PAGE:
In the case of our financial advisory firm, we are blessed to be serving the grown children and families of longtime clients who have passed away, often working with the third generation. Some time ago, I began to get questions as to when I was going to retire. That was code for, “We love what you do for us, but will you be here in 5, 10, 15 years or beyond when we need you?” Given my longevity in the profession, it was a fair question.

Experienced advisors, Jeff McClenning and Andrew Crane, were the managing partners of a thriving advisory firm adjacent to my practice in the same building in the Forum in Peachtree Corners. I know them well, trust them, and admire their dedication to client service. In 2016, we went through a wall and doubled the size of the office, merging two firms to form Capital Insight Group, a team-based ensemble firm.

Planners grow in wisdom and understanding based on lifelong study and life experiences, ours and those of clients. We learn based on roles as sons, daughters, brothers, sisters, wives, husbands, moms, dads, grandparents, lifelong students, business owners, professionals, people of faith, citizens of service, friends, etc. We have planners in our firm young enough to have toddlers, and old enough to have kids headed for high school and college, and in my case, grandchildren.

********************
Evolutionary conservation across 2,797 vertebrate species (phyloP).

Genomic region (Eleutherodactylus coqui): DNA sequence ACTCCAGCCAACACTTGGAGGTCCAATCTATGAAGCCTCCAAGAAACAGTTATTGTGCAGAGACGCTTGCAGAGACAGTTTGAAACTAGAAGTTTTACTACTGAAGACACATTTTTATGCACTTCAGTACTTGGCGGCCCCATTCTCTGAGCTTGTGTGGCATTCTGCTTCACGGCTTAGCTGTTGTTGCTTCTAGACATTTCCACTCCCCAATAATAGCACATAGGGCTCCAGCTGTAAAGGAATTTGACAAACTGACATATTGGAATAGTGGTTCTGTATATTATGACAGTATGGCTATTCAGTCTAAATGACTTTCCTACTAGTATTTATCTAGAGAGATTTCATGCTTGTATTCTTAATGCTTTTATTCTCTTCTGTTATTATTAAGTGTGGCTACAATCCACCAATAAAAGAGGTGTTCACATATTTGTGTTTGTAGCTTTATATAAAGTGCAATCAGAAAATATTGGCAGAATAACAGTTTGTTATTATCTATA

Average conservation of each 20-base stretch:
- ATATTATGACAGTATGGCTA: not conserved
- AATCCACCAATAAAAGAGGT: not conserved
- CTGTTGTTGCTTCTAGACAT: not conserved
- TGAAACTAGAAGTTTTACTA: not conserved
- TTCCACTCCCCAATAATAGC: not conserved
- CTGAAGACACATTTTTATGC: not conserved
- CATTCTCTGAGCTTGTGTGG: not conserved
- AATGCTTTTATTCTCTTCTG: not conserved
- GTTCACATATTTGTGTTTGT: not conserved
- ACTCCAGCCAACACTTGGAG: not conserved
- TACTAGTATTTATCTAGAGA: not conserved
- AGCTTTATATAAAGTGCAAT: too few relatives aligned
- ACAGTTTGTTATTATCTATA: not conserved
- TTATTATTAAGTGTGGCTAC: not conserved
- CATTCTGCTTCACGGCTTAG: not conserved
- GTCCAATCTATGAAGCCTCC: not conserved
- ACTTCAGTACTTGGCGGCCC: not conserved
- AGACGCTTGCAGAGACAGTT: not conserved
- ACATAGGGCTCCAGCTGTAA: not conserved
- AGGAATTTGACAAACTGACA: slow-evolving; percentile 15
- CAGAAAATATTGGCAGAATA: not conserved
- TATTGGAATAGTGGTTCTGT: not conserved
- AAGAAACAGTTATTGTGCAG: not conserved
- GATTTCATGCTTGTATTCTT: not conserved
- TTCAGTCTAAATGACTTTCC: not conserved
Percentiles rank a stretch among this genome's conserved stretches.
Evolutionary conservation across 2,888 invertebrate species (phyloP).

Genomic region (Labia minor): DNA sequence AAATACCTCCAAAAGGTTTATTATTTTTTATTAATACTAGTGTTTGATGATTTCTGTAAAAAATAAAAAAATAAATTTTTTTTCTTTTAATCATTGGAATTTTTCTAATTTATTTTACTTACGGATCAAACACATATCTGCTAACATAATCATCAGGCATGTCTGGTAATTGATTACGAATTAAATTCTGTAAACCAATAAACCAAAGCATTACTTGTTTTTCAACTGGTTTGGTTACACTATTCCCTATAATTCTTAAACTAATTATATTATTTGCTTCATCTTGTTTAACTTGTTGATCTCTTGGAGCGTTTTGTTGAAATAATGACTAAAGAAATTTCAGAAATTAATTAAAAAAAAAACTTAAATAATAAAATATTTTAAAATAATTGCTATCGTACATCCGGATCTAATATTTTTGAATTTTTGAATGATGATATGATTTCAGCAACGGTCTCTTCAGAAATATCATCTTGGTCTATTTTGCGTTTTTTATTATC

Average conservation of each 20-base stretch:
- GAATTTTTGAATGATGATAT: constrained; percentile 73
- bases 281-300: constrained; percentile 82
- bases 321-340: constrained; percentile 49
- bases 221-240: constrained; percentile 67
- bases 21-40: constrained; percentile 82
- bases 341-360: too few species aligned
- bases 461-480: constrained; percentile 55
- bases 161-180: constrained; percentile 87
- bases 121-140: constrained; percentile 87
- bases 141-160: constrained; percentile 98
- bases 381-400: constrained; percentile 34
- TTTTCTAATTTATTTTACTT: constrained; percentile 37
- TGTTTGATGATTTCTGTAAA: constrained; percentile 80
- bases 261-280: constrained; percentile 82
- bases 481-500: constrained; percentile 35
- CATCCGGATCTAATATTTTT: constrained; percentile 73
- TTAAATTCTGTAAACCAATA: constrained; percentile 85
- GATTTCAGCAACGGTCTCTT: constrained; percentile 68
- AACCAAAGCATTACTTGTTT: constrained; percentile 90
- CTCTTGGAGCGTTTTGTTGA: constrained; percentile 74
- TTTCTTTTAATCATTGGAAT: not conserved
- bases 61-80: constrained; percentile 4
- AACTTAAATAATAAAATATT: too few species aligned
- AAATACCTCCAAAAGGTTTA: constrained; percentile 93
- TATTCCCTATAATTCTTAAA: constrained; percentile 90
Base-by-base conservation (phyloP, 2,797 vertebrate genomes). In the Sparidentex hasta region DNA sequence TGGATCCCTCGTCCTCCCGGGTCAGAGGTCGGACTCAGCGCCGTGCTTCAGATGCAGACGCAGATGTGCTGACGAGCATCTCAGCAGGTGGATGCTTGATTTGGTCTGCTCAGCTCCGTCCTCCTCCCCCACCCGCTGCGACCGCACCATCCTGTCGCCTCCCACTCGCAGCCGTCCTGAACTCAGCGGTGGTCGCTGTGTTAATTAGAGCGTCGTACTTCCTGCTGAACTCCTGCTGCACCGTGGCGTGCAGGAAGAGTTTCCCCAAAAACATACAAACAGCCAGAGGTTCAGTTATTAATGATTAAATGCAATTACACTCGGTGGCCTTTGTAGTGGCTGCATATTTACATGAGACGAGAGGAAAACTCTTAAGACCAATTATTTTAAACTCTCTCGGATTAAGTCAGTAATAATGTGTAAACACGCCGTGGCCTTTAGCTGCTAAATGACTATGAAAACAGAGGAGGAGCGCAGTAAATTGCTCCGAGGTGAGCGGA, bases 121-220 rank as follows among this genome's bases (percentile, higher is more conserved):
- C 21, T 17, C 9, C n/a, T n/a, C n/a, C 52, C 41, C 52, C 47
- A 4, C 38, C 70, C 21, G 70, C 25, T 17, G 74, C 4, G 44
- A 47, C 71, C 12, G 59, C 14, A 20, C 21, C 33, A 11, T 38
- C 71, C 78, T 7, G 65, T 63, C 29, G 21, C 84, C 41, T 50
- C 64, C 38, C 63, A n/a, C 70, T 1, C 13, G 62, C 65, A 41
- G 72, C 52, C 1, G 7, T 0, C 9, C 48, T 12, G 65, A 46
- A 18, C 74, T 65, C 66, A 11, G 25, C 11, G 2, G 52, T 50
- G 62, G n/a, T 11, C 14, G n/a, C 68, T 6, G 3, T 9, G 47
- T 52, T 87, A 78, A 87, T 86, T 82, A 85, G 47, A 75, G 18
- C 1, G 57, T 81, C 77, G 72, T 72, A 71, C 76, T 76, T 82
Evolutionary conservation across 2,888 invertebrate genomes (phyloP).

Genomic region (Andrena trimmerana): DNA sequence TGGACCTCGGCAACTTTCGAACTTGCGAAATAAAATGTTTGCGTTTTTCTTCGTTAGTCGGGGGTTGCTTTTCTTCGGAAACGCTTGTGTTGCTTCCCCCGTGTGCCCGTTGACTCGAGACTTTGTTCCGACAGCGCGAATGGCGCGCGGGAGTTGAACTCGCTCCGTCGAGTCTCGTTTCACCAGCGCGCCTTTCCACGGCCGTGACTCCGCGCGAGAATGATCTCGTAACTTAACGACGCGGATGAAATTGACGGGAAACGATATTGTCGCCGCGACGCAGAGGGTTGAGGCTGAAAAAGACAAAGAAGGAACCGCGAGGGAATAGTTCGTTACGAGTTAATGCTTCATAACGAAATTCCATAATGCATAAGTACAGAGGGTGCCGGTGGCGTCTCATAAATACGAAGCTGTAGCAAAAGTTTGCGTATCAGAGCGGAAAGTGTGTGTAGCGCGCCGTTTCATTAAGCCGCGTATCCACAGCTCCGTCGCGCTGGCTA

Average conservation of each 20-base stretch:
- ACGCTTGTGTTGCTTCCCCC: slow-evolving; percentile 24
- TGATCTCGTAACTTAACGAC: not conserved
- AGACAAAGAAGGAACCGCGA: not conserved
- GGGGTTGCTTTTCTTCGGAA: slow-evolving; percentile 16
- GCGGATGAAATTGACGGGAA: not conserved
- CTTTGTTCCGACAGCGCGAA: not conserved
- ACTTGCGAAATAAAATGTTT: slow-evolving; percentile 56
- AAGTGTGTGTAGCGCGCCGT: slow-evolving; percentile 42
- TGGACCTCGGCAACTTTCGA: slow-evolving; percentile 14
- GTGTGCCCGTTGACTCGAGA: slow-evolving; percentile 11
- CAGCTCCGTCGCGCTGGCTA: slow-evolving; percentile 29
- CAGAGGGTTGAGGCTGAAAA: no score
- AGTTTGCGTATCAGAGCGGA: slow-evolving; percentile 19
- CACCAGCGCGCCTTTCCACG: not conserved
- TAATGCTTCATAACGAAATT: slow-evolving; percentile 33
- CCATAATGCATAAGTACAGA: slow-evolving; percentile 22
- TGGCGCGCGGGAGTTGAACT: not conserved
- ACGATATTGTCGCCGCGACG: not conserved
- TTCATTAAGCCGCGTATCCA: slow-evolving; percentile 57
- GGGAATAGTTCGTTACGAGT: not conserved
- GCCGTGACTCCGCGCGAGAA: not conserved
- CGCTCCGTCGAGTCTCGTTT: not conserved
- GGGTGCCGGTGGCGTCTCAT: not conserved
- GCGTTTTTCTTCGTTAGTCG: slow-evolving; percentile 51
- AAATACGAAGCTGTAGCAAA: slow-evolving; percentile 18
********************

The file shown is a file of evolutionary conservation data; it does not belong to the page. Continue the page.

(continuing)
What we have done with Capital Insight Group is the wave of the future, as financial advisors come together to form larger practices and multifaceted groups. That has long been the trend in law, accounting, and medicine. The goal with a team is provide for synergistic growth, continuity, and succession, while always having someone on hand who knows you, knows your history and needs, and cares about you.

As workers, professionals, and business owners age, some procrastinate on planning for succession or retirement because they don’t know what they will do in their Third Act. That isn’t fair to clients. We all know talented people who died young, who didn’t get a Third Act.